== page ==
Portobello mushroom, Agaricus bisporus is an edible basidiomycete mushroom native to grasslands in Europe and North America.
It has two color states while immature—white and brown—both of which have various names.
The pileus or cap of the original wild species is a pale grey-brown in color, with broad, flat scales.
on a paler background and fading toward the margins. It is first hemispherical in shape before flattening.
out with maturity, and 5–10 centimetres (2–4 inches) in diameter.
The narrow, crowded gills are free and initially, pink, then red-brown and finally a dark brown with a whitish edge from the cheilocystidia. The cylindrical stipe is up to 6 cm (2 1⁄3 in) tall by 1–2 cm wide and bears a thick and narrow ring, which may be streaked on the upper side. The firm flesh is white, although stains a pale pinkish-red on bruising. The spore print is dark brown.
where to buy Portobello mushroom
This mushroom is commonly found worldwide in fields and grassy areas following rain, from late spring through to autumn, especially in association with manure. In many parts of the world it is widely collected and eaten; however, resemblance to deadly or poisonous lookalikes (see below) should be noted.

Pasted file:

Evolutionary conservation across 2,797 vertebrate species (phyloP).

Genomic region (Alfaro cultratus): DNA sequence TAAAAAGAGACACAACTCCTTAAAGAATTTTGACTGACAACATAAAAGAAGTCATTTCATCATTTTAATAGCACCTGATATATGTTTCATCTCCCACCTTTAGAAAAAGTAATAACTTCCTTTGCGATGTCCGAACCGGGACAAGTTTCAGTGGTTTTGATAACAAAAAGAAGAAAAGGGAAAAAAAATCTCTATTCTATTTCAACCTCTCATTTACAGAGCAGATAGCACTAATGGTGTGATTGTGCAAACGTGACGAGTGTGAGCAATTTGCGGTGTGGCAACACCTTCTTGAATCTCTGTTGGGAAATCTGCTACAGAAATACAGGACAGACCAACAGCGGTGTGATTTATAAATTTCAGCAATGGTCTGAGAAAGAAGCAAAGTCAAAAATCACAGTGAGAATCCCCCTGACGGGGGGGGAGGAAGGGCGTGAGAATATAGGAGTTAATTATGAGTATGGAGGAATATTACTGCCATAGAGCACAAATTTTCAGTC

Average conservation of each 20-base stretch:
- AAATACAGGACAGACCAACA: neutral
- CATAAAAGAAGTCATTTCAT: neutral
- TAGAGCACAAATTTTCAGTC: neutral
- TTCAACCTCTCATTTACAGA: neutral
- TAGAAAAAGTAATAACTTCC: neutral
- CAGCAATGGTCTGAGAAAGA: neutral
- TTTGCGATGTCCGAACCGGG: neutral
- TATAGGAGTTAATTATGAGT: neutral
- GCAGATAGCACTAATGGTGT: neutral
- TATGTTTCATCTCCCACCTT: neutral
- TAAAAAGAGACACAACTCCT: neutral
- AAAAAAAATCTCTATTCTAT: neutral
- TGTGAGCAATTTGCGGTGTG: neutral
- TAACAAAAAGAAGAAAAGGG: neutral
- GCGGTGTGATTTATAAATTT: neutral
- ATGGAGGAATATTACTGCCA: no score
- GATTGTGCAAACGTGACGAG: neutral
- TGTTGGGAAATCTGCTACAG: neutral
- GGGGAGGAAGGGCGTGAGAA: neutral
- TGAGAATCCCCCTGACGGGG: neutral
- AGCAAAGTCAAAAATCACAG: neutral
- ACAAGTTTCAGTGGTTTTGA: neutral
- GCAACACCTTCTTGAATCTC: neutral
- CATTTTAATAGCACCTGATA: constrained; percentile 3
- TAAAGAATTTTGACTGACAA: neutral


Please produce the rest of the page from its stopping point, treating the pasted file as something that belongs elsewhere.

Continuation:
Thus it is always important to clear away debris and examine the base of such similar mushrooms, as well as cutting open young specimens to check the gills. Furthermore, the destroying angel grows in mossy woods and lives symbiotically with spruce.
A more common and less dangerous mistake is to confuse A. bisporus with Agaricus xanthodermus. An inedible mushroom found worldwide in grassy areas. A. xanthodermus has an odor reminiscent of phenol; its flesh turns yellow when bruised. This fungus causes nausea and vomiting in some people.
The poisonous European species Entoloma sinuatum has a passing resemblance as well, but has yellowish gills, turning pink, and it lacks a ring.